"Hey baby, how are you?" Alex Turner coos over the phone from his New York hotel room.
It's early February and Turner, one half of the on-again symphonic duo the Last Shadow Puppets, has been cooped up at the Bowery Hotel for a whole day talking about the group's belated second album, Everything You've Come to Expect, which arrives a whole eight years after their first.
In the intervening years, Turner's other group, the Arctic Monkeys, has become one of the biggest in the world; he’s relocated from Sheffield, England, to L.A., befriended Josh Homme and cultivated a style and persona heavily indebted to the Beatles' Teddy boy biker phase.
Likewise, for Shadow Puppets, Turner and his collaborator Miles Kane adopted a mask of 1960s Lotharios, resplendent in Italian threads and accompanying Gainsbourgian soundtrack. As Pitchfork’s Laura Snapes put it in her review of the album, "Everything You've Come to Expect makes very clear that Turner and Kane are sexy men with sexy lives having lots of sexy sex with their sexy girlfriends.”
Back at the hotel room, Turner laughs. “Go on, baby,” he urges. He knows that I know it’s a persona. We’re five minutes into our interview and I haven’t asked a single question about the new album or the band. One gets the feeling this Turner persona likes it that way. (Later in the interview, Turner would describe this as a coping mechanism, "the part in the day you become a big fat liar.")
“This is a serious album and a serious interview,” he continues, rolling his “r”s like he’s a Tim Horton’s addict on LSD. “But where shall we be getting dinner?”
By the time I get a question off, about recording in Los Angeles — which appears to have changed the Puppets sound from baroque to a modern take on Sinatra in palm springs: a cool customer who shadows his darker side with a smooth charm and an easy smile; backed by a 29-piece orchestra deftly swung to life by Owen Pallett, whose fingerprints are all over the place here — Turner’s voice takes a sudden and rather shocking turn to the mundane. His accent has softened, his contestants flatten and suddenly the lines he’s practised seem forced, less off-the-cuff and breezy.
“I was under the impression that Rick Rubin was part of the deal when we rented this room,” he says of Rubin's Shangri La Studios, where Everything was recorded. “Surprised was I when we walked in there and saw producer James Ford and Owen Pallett sitting there, ready to receive us.”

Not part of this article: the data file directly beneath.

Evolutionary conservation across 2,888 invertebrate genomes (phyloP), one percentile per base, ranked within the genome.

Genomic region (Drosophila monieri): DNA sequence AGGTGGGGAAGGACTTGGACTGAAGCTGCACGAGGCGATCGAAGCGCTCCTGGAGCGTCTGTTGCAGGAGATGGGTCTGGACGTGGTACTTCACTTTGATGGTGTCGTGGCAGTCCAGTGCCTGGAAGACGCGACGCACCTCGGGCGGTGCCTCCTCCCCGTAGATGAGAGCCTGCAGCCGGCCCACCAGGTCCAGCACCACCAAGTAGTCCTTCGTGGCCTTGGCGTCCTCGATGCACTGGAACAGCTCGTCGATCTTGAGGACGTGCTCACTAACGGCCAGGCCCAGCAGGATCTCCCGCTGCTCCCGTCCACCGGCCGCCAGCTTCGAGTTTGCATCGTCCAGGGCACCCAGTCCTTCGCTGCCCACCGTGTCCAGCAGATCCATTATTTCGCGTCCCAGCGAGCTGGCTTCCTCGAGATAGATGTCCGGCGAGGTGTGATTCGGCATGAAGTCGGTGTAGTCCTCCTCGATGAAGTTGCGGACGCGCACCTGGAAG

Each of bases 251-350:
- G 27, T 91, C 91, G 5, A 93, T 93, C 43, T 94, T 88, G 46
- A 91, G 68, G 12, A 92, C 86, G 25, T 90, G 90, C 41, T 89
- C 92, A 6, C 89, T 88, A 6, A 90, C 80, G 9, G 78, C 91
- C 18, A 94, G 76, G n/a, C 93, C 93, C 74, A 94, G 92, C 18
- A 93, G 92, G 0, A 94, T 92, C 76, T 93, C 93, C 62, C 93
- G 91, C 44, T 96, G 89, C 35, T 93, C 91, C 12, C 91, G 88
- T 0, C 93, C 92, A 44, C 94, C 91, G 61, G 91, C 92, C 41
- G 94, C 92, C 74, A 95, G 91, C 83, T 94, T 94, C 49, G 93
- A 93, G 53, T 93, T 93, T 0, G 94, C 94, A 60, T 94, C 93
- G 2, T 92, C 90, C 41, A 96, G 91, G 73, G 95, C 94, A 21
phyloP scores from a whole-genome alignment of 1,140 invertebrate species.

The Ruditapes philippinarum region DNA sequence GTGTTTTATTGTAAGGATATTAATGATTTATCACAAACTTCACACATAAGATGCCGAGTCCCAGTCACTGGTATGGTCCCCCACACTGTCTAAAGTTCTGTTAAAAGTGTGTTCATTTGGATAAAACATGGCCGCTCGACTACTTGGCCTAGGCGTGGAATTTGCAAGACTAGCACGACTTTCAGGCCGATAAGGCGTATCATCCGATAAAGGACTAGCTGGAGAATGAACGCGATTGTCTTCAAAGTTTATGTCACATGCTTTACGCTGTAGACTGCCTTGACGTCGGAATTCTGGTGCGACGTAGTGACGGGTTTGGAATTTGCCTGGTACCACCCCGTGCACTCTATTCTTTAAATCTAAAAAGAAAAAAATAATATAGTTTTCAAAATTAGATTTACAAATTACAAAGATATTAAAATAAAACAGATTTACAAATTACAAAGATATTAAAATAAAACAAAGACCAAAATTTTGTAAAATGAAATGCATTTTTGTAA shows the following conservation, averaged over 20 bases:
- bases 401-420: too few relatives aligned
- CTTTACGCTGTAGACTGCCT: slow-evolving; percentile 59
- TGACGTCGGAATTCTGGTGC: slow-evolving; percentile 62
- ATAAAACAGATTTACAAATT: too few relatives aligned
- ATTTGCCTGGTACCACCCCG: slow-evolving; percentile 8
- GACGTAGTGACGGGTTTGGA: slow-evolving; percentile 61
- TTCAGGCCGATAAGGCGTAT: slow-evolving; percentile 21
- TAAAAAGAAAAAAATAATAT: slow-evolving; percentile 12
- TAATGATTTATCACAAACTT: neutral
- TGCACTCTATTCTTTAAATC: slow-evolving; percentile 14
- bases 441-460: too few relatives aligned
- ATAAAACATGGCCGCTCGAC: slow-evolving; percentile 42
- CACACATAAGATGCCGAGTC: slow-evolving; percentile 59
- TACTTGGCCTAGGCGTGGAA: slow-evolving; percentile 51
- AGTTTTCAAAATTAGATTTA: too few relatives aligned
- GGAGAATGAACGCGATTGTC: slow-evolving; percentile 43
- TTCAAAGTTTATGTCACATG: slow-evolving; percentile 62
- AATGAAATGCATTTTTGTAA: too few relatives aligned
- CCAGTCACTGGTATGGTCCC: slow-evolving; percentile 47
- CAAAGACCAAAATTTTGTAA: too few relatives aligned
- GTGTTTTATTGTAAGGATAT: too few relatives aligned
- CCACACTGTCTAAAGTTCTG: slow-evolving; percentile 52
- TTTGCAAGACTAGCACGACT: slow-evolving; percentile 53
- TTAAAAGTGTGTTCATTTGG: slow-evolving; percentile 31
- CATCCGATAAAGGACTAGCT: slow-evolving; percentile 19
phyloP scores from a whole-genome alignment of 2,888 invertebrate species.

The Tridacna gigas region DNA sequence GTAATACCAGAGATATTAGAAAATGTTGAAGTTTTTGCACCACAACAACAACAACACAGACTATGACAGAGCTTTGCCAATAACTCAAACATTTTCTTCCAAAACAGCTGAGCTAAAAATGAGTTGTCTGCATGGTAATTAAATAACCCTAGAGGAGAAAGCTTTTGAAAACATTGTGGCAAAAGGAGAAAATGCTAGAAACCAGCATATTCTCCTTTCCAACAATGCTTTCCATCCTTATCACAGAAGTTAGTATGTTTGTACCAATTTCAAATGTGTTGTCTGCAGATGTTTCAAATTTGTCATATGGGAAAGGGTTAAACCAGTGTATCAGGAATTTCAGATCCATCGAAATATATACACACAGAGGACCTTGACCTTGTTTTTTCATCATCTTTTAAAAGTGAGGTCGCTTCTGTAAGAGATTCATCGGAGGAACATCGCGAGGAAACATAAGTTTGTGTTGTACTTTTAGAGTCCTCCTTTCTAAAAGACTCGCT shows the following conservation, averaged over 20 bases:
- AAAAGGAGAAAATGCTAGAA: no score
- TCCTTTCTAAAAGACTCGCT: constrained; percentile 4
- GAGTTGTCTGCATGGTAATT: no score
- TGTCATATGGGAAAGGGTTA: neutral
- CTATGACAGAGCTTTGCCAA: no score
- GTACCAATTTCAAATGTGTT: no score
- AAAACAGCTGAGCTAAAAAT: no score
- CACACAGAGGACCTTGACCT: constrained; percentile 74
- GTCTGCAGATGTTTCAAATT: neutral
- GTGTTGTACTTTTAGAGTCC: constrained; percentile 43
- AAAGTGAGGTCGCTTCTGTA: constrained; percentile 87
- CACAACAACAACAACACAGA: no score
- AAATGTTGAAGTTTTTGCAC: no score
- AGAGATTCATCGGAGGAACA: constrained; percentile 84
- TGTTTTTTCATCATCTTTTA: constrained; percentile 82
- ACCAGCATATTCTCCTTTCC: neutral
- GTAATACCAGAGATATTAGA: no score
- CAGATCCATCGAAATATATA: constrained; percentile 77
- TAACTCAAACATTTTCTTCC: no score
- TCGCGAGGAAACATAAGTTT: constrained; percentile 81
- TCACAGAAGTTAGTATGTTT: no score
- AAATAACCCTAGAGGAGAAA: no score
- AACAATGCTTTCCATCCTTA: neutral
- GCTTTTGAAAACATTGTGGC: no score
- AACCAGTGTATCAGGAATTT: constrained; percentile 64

By the time we get to Pallett’s contribution to the album, Turner’s dropped the humour, almost, to become a guy talking about his music, which he obviously cares deeply about.
“I think Owen thought that some of his stuff got lost on the first record so he made an attempt to simplify [his arrangements] for that reason. He did an amazing job and he makes a wonderful Pad Thai.”
Watching live videos from the era of the first Shadow Puppets album exposes two young men, barely in their 20s, playing grown-up. Turner, still reeling from the instant teen fame brought on by “I Bet You Look Good on the Dancfloor,” and Kane, playing it cool in front of gigantic rooms, fronting orchestras armed only with acoustic guitars and a faux-bravado. It was, in retrospect, a fond pastiche for a musical era neither would get to appreciate.
“It was the first time we tried to write lyrics like that, tried to sing like that,” Turner recalls. “Even before we'd written songs together it was the idea that we were chasing after this Scott Walker, Morricone, John Barry, David Axlerod, Melody Nelson... that world that we were just getting into then. “
“The point that's worth making is when we did it the first time there was never an intention to take it on tour and make it a big hoo-ha. It was a bit of a runaway train for us. It was an enjoyable, and liberating to some degree, experience. Which then did open us both up for the subsequent records that we made after that.”
In other words, it led to the Arctic Monkeys’ current success.
Nearly a decade later, the Last Shadow Puppets are, to a certain extent, their own influence. “[In the writing proccess for Everything…] We started searching for that and it became apparent that actually it was more about the two of us writing the songs together. The stylistic debate could wait until later.”
Which brings us back to the Bowery and the “babys” and the fine Italian shirts. Shortly after our interview, Spin writer Rachel Brodsky spoke with Turner and Kane, and wrote a profile criticizing Kane for propositioning her during their interview. Publicly, both Turner and Kane were told the space they created for their personas wasn’t a safe one for others. They had, in a sense, learned the lesson in life that they did previously in music: that in order to mature they must transcend their idolatry — and its implicit patriarchy.
In subsequent interviews, Turner and Kane have muted the seductive tones, choosing instead to let their more awkward, real personas out, while the music lives onstage, in the bubble of its own making.
The Last Shadow Puppets play the WayHome music festival on July 23